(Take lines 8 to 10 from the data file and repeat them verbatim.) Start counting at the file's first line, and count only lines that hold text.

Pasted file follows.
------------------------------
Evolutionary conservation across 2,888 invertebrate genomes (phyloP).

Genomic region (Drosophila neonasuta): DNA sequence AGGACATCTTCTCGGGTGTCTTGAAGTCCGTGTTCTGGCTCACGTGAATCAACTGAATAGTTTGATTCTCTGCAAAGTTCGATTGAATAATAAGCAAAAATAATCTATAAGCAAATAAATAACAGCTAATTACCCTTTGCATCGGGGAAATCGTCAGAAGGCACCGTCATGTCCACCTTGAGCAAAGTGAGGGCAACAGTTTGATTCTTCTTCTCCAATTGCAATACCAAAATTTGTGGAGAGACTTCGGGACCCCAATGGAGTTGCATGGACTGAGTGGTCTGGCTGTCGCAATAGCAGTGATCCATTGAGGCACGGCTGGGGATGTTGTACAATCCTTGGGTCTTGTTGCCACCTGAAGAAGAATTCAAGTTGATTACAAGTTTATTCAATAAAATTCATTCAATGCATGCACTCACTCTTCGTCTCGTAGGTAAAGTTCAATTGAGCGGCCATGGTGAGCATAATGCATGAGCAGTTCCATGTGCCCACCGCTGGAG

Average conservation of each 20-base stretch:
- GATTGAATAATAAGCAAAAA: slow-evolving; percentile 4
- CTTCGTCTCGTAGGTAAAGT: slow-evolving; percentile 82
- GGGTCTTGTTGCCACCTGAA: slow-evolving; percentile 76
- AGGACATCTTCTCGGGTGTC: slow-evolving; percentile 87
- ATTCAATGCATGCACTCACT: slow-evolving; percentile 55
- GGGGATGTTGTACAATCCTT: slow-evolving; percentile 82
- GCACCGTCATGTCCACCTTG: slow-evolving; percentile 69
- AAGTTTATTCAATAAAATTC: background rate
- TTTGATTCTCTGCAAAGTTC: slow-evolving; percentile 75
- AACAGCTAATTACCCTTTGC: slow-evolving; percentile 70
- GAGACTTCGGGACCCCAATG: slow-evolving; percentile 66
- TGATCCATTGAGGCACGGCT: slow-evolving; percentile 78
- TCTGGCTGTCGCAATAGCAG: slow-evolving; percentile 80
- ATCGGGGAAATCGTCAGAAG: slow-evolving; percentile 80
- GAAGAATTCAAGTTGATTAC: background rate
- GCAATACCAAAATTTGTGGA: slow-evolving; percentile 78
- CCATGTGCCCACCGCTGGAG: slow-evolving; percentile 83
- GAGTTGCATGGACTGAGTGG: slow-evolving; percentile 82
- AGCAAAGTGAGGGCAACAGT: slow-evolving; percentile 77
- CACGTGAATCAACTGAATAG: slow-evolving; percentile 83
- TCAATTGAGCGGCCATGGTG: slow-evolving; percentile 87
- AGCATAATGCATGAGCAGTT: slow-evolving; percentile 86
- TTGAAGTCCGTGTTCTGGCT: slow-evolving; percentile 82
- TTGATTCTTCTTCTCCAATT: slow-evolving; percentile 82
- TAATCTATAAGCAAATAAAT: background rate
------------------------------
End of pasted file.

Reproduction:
- ATTCAATGCATGCACTCACT: slow-evolving; percentile 55
- GGGGATGTTGTACAATCCTT: slow-evolving; percentile 82
- GCACCGTCATGTCCACCTTG: slow-evolving; percentile 69